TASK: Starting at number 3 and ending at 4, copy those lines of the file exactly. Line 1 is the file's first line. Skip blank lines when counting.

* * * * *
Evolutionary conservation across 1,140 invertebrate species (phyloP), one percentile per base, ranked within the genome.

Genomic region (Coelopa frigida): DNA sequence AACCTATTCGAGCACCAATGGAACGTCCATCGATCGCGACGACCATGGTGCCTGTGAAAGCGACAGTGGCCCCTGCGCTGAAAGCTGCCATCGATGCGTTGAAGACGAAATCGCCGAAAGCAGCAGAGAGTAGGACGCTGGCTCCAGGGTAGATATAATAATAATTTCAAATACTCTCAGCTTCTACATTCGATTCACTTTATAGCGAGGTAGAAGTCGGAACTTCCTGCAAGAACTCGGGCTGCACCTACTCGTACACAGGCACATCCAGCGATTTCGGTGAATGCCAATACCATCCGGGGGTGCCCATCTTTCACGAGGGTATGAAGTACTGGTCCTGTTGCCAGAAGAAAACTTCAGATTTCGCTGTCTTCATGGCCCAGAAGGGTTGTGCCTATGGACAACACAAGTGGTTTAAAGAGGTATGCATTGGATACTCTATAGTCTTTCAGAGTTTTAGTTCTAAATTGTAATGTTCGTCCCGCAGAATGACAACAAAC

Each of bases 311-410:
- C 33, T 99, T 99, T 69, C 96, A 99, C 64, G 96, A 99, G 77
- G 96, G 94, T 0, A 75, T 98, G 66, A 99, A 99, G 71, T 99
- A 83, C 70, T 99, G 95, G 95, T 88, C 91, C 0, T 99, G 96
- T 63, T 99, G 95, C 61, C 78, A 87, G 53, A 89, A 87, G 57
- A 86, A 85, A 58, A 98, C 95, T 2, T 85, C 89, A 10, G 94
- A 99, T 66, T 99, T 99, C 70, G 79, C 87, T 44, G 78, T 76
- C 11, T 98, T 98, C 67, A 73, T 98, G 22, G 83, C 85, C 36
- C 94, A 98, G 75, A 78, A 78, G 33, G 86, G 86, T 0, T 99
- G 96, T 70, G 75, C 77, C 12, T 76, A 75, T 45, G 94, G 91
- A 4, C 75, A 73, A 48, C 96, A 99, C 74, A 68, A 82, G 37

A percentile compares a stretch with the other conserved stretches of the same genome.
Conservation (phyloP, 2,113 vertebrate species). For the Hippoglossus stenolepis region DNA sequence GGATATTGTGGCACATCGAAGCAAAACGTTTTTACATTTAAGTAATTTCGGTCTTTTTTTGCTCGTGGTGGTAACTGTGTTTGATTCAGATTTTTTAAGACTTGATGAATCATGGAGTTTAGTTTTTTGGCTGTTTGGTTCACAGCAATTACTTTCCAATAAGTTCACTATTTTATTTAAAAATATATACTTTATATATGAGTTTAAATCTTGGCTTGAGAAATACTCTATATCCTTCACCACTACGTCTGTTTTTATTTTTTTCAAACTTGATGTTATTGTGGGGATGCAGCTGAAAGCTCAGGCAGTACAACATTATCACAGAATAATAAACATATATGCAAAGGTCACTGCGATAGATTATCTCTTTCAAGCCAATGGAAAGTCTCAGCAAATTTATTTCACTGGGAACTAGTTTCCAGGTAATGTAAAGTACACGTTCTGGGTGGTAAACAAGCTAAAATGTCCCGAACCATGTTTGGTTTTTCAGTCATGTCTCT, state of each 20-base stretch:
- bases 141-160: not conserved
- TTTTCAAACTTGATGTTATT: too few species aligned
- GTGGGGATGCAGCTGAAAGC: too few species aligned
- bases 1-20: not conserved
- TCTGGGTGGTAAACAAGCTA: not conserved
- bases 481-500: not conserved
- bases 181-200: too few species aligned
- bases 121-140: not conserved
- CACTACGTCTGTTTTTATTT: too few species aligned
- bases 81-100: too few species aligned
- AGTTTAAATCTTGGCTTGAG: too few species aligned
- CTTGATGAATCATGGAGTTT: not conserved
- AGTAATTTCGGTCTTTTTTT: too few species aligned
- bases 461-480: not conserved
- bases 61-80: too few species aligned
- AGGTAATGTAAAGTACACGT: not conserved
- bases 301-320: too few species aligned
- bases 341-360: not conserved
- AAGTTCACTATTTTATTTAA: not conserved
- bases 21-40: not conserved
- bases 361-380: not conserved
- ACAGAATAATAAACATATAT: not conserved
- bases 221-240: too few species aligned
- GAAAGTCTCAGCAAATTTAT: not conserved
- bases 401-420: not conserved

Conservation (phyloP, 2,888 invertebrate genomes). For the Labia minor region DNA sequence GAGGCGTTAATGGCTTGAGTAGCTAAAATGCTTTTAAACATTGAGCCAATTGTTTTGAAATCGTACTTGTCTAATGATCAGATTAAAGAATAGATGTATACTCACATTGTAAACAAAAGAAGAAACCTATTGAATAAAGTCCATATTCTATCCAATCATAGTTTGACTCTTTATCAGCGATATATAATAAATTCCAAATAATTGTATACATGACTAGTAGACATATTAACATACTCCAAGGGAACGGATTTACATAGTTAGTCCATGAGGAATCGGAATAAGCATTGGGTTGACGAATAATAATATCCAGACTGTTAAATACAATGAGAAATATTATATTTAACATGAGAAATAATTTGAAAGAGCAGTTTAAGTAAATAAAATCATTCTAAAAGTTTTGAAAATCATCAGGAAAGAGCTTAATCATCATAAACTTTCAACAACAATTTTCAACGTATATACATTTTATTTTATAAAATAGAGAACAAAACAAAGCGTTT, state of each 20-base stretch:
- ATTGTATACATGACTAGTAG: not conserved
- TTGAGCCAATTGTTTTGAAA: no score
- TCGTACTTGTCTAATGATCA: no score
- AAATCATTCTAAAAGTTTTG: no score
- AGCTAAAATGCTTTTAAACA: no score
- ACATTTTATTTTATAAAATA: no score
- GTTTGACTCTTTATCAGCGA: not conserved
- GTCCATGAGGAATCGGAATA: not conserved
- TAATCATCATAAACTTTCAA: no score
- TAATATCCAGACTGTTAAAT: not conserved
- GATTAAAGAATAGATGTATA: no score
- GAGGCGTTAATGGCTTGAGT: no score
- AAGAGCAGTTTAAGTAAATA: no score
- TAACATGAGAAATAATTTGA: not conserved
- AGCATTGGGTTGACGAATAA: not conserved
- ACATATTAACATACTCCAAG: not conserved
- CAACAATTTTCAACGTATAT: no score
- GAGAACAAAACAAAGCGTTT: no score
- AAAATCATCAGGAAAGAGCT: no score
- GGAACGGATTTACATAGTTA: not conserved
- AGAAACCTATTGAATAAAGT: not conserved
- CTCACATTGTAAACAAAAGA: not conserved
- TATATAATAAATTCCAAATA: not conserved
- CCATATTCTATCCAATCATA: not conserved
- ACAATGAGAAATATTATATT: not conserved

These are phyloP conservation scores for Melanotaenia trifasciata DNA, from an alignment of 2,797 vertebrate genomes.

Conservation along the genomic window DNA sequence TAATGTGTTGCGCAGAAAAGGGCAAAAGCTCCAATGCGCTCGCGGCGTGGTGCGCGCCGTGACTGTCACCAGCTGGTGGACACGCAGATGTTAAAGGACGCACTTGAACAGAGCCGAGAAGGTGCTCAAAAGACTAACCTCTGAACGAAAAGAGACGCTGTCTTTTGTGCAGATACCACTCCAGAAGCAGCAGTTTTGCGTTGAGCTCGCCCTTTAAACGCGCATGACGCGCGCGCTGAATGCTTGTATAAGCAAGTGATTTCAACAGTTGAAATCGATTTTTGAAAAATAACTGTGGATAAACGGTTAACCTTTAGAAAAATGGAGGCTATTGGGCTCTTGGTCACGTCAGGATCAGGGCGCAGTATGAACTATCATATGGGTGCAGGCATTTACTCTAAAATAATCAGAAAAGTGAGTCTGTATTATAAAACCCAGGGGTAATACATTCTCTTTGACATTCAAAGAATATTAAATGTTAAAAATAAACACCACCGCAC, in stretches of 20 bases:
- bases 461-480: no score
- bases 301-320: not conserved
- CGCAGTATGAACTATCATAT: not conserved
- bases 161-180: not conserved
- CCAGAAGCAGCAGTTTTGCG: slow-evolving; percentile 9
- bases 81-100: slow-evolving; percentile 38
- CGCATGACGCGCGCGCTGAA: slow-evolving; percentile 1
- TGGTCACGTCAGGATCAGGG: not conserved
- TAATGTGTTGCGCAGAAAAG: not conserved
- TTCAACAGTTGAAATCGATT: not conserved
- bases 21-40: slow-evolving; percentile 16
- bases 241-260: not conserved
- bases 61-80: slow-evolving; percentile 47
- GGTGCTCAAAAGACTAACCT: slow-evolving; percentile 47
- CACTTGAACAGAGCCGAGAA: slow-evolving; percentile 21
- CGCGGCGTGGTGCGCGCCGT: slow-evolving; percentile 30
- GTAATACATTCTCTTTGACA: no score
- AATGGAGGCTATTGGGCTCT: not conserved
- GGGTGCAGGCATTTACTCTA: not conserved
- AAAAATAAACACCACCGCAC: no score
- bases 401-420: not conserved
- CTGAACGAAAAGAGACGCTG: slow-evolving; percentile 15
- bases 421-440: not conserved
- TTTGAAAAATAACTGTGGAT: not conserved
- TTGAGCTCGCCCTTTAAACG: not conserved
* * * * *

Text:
Each of bases 311-410:
- C 33, T 99, T 99, T 69, C 96, A 99, C 64, G 96, A 99, G 77